Explanatory note: For the sake of clarity (and as set out above), dogs must be on a leash on all 'roads', which includes those around boat ramps, slipways and other waterfront and marina-related areas where vehicles manoeuvre

9. Exceptions to leashed and prohibited dog control areas

(1) Nothing in this bylaw restricting access to any public place applies to disability assist dogs.
(2) Nothing in this bylaw restricting access to any public place applies to a working dog that is under the effective control of its owner or handler while that dog is being worked or while it is being taken to and from its work.
(3) Nothing in this bylaw restricting access to any public place applies to any dog that is being worked as a hunting dog by a person undertaking legal hunting activities.
(4) Every dog owner or person in charge of a dog may enter a beach area designated as a Summer Beach Prohibition Area during summer hours with their dog on a short leash and only for the purpose of passing through, and must ensure that their dog does not remain in the area.

10. Special dog control areas

(A) Dog parks

(i) No dog owner or person in charge of a dog may leave a dog unattended at a Dog Park.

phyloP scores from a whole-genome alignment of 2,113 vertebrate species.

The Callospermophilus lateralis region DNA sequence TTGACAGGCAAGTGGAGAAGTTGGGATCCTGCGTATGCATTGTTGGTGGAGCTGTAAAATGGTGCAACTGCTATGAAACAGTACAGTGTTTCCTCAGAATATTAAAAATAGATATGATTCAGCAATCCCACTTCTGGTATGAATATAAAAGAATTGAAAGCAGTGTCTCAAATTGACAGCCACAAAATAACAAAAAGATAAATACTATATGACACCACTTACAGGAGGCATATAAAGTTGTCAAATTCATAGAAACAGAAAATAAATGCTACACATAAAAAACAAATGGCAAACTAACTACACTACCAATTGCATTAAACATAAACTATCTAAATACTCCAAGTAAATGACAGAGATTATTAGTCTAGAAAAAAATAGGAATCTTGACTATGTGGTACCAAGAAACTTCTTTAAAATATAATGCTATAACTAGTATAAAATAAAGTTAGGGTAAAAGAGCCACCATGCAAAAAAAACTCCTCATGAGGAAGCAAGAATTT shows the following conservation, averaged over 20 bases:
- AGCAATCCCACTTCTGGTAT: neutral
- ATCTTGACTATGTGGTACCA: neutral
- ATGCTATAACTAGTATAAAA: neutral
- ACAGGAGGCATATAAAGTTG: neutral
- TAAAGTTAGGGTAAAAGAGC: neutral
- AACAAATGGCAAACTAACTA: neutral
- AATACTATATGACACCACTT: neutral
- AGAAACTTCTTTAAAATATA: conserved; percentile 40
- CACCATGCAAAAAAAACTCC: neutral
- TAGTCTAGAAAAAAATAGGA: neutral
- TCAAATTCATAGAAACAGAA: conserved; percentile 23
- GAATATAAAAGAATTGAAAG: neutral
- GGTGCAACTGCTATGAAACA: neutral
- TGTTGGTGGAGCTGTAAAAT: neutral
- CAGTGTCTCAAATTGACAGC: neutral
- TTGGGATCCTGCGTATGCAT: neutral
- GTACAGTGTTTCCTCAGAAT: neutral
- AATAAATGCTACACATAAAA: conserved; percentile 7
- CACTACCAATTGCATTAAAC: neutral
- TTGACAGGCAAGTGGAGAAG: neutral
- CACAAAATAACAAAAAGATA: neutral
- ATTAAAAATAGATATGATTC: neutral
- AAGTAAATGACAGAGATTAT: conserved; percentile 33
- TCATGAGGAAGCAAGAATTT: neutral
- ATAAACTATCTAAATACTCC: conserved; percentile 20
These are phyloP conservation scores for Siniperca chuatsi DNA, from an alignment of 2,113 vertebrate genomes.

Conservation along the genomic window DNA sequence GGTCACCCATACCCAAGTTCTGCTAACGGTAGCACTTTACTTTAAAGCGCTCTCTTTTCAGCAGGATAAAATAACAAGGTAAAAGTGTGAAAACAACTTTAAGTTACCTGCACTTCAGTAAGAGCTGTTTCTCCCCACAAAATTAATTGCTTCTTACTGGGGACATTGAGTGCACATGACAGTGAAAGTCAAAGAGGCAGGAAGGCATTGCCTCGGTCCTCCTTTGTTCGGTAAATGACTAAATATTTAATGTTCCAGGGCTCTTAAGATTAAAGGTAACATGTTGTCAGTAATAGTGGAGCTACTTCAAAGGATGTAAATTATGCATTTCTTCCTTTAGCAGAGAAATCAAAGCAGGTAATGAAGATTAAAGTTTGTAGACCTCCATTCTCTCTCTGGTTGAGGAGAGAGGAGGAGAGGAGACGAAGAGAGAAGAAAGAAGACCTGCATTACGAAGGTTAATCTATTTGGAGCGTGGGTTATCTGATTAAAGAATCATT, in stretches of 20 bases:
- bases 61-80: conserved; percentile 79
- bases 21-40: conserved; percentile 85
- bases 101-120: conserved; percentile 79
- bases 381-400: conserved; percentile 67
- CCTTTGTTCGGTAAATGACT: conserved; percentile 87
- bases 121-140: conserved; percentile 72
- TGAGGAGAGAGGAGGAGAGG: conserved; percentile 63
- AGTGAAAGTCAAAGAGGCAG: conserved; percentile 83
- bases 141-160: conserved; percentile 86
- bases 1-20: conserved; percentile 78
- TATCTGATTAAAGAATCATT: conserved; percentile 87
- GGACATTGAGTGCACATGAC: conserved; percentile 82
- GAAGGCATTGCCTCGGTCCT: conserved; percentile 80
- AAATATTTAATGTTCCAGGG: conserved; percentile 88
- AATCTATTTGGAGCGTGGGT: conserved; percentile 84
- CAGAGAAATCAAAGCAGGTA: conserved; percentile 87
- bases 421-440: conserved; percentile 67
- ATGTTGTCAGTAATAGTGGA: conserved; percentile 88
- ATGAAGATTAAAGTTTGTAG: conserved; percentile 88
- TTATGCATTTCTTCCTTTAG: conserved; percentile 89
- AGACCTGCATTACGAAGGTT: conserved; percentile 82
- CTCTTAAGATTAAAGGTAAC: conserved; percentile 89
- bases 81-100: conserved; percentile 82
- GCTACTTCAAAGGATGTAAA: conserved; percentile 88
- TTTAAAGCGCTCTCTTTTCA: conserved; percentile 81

(ii) Every dog owner or person in charge of a dog at a Dog Park must comply with the obligations set out in clause 5 of this bylaw.
(iii) Dog Parks are listed in the Christchurch City Council Dog Control Policy 2016.

Explanatory note: Having your dog under effective control is as much about the safety of your dog as it is about the safety of other dogs and other people at Dog Parks and in Dog Exercise Areas.

(B) Dog exercise areas

(i) No dog owner or person in charge of a dog may leave a dog unattended at a Dog Exercise Area.
(ii) Every dog owner or person in charge of a dog at a Dog Exercise Area must comply with the obligations set out in clause 5 of this bylaw.
(iii) Dog Exercise Areas are listed in the Christchurch City Council Dog Control Policy 2016.

11. Licence for more than two dogs

(1) Owners of more than two dogs must obtain a licence to keep more than two dogs over the age of three months on any property smaller than one hectare / 10,000m².